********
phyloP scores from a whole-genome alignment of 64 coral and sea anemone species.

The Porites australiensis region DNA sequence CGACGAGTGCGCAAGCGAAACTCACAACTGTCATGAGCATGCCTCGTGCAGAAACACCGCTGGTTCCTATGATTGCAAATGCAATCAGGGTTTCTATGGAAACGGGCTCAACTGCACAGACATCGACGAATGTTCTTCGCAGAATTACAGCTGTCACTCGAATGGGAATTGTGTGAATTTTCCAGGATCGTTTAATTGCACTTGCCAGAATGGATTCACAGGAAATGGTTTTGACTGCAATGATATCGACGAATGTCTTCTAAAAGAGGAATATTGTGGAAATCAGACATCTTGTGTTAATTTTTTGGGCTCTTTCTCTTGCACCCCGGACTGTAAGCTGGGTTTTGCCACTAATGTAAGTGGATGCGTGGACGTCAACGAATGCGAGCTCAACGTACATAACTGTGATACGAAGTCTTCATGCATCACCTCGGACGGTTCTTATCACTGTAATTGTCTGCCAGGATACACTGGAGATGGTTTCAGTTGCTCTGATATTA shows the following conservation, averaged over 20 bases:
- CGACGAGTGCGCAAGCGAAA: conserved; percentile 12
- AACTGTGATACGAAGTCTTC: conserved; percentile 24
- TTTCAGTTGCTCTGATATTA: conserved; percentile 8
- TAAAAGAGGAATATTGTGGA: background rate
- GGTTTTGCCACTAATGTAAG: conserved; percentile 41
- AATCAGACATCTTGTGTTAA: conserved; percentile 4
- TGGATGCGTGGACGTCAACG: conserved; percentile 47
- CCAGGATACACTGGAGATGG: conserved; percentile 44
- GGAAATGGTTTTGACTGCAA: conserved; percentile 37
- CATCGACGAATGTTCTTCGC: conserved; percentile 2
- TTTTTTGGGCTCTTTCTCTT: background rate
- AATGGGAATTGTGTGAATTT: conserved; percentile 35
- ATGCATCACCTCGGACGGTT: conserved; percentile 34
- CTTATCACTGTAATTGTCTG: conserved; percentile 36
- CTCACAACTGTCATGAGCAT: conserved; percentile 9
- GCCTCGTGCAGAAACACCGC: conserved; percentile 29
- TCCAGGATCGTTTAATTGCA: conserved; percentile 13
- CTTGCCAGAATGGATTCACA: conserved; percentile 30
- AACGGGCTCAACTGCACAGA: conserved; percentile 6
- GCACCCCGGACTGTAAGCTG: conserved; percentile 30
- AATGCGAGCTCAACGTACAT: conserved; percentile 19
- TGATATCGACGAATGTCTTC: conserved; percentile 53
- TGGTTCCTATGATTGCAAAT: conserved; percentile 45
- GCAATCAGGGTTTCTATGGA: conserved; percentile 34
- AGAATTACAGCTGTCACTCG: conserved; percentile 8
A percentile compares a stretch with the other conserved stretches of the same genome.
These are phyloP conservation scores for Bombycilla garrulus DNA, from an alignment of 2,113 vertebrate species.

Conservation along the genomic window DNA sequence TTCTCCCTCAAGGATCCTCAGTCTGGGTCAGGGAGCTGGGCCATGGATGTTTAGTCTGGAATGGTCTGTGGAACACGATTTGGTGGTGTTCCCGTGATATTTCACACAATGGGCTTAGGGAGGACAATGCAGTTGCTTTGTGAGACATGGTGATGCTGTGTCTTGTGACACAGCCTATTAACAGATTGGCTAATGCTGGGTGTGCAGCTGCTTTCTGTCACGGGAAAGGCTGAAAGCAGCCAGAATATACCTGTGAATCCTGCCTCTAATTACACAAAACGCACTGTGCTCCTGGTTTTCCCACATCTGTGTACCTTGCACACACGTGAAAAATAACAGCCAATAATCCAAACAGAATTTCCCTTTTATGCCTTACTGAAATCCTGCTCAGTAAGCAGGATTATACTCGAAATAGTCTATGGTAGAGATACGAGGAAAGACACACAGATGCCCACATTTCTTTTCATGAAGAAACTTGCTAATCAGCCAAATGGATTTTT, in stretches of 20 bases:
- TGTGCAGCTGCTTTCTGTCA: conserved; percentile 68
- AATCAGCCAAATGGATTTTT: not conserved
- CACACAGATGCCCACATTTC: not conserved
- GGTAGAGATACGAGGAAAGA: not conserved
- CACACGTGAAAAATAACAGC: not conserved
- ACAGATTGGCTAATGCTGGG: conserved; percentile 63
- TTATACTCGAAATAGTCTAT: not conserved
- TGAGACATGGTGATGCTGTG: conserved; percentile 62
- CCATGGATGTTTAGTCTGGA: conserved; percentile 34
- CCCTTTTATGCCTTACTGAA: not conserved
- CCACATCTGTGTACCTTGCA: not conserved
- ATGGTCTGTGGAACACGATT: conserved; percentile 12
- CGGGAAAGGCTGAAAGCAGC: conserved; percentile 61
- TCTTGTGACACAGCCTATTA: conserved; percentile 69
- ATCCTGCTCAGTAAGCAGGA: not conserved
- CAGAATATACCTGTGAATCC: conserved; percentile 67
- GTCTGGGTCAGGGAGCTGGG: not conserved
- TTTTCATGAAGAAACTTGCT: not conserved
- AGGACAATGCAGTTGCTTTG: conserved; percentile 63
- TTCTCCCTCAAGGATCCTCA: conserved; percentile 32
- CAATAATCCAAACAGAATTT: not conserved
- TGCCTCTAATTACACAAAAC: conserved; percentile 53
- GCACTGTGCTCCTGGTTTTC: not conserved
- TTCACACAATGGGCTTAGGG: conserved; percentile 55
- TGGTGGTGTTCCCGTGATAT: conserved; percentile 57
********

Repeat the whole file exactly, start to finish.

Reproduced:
phyloP scores from a whole-genome alignment of 64 coral and sea anemone species.

The Porites australiensis region DNA sequence CGACGAGTGCGCAAGCGAAACTCACAACTGTCATGAGCATGCCTCGTGCAGAAACACCGCTGGTTCCTATGATTGCAAATGCAATCAGGGTTTCTATGGAAACGGGCTCAACTGCACAGACATCGACGAATGTTCTTCGCAGAATTACAGCTGTCACTCGAATGGGAATTGTGTGAATTTTCCAGGATCGTTTAATTGCACTTGCCAGAATGGATTCACAGGAAATGGTTTTGACTGCAATGATATCGACGAATGTCTTCTAAAAGAGGAATATTGTGGAAATCAGACATCTTGTGTTAATTTTTTGGGCTCTTTCTCTTGCACCCCGGACTGTAAGCTGGGTTTTGCCACTAATGTAAGTGGATGCGTGGACGTCAACGAATGCGAGCTCAACGTACATAACTGTGATACGAAGTCTTCATGCATCACCTCGGACGGTTCTTATCACTGTAATTGTCTGCCAGGATACACTGGAGATGGTTTCAGTTGCTCTGATATTA shows the following conservation, averaged over 20 bases:
- CGACGAGTGCGCAAGCGAAA: conserved; percentile 12
- AACTGTGATACGAAGTCTTC: conserved; percentile 24
- TTTCAGTTGCTCTGATATTA: conserved; percentile 8
- TAAAAGAGGAATATTGTGGA: background rate
- GGTTTTGCCACTAATGTAAG: conserved; percentile 41
- AATCAGACATCTTGTGTTAA: conserved; percentile 4
- TGGATGCGTGGACGTCAACG: conserved; percentile 47
- CCAGGATACACTGGAGATGG: conserved; percentile 44
- GGAAATGGTTTTGACTGCAA: conserved; percentile 37
- CATCGACGAATGTTCTTCGC: conserved; percentile 2
- TTTTTTGGGCTCTTTCTCTT: background rate
- AATGGGAATTGTGTGAATTT: conserved; percentile 35
- ATGCATCACCTCGGACGGTT: conserved; percentile 34
- CTTATCACTGTAATTGTCTG: conserved; percentile 36
- CTCACAACTGTCATGAGCAT: conserved; percentile 9
- GCCTCGTGCAGAAACACCGC: conserved; percentile 29
- TCCAGGATCGTTTAATTGCA: conserved; percentile 13
- CTTGCCAGAATGGATTCACA: conserved; percentile 30
- AACGGGCTCAACTGCACAGA: conserved; percentile 6
- GCACCCCGGACTGTAAGCTG: conserved; percentile 30
- AATGCGAGCTCAACGTACAT: conserved; percentile 19
- TGATATCGACGAATGTCTTC: conserved; percentile 53
- TGGTTCCTATGATTGCAAAT: conserved; percentile 45
- GCAATCAGGGTTTCTATGGA: conserved; percentile 34
- AGAATTACAGCTGTCACTCG: conserved; percentile 8
A percentile compares a stretch with the other conserved stretches of the same genome.
These are phyloP conservation scores for Bombycilla garrulus DNA, from an alignment of 2,113 vertebrate species.

Conservation along the genomic window DNA sequence TTCTCCCTCAAGGATCCTCAGTCTGGGTCAGGGAGCTGGGCCATGGATGTTTAGTCTGGAATGGTCTGTGGAACACGATTTGGTGGTGTTCCCGTGATATTTCACACAATGGGCTTAGGGAGGACAATGCAGTTGCTTTGTGAGACATGGTGATGCTGTGTCTTGTGACACAGCCTATTAACAGATTGGCTAATGCTGGGTGTGCAGCTGCTTTCTGTCACGGGAAAGGCTGAAAGCAGCCAGAATATACCTGTGAATCCTGCCTCTAATTACACAAAACGCACTGTGCTCCTGGTTTTCCCACATCTGTGTACCTTGCACACACGTGAAAAATAACAGCCAATAATCCAAACAGAATTTCCCTTTTATGCCTTACTGAAATCCTGCTCAGTAAGCAGGATTATACTCGAAATAGTCTATGGTAGAGATACGAGGAAAGACACACAGATGCCCACATTTCTTTTCATGAAGAAACTTGCTAATCAGCCAAATGGATTTTT, in stretches of 20 bases:
- TGTGCAGCTGCTTTCTGTCA: conserved; percentile 68
- AATCAGCCAAATGGATTTTT: not conserved
- CACACAGATGCCCACATTTC: not conserved
- GGTAGAGATACGAGGAAAGA: not conserved
- CACACGTGAAAAATAACAGC: not conserved
- ACAGATTGGCTAATGCTGGG: conserved; percentile 63
- TTATACTCGAAATAGTCTAT: not conserved
- TGAGACATGGTGATGCTGTG: conserved; percentile 62
- CCATGGATGTTTAGTCTGGA: conserved; percentile 34
- CCCTTTTATGCCTTACTGAA: not conserved
- CCACATCTGTGTACCTTGCA: not conserved
- ATGGTCTGTGGAACACGATT: conserved; percentile 12
- CGGGAAAGGCTGAAAGCAGC: conserved; percentile 61
- TCTTGTGACACAGCCTATTA: conserved; percentile 69
- ATCCTGCTCAGTAAGCAGGA: not conserved
- CAGAATATACCTGTGAATCC: conserved; percentile 67
- GTCTGGGTCAGGGAGCTGGG: not conserved
- TTTTCATGAAGAAACTTGCT: not conserved
- AGGACAATGCAGTTGCTTTG: conserved; percentile 63
- TTCTCCCTCAAGGATCCTCA: conserved; percentile 32
- CAATAATCCAAACAGAATTT: not conserved
- TGCCTCTAATTACACAAAAC: conserved; percentile 53
- GCACTGTGCTCCTGGTTTTC: not conserved
- TTCACACAATGGGCTTAGGG: conserved; percentile 55
- TGGTGGTGTTCCCGTGATAT: conserved; percentile 57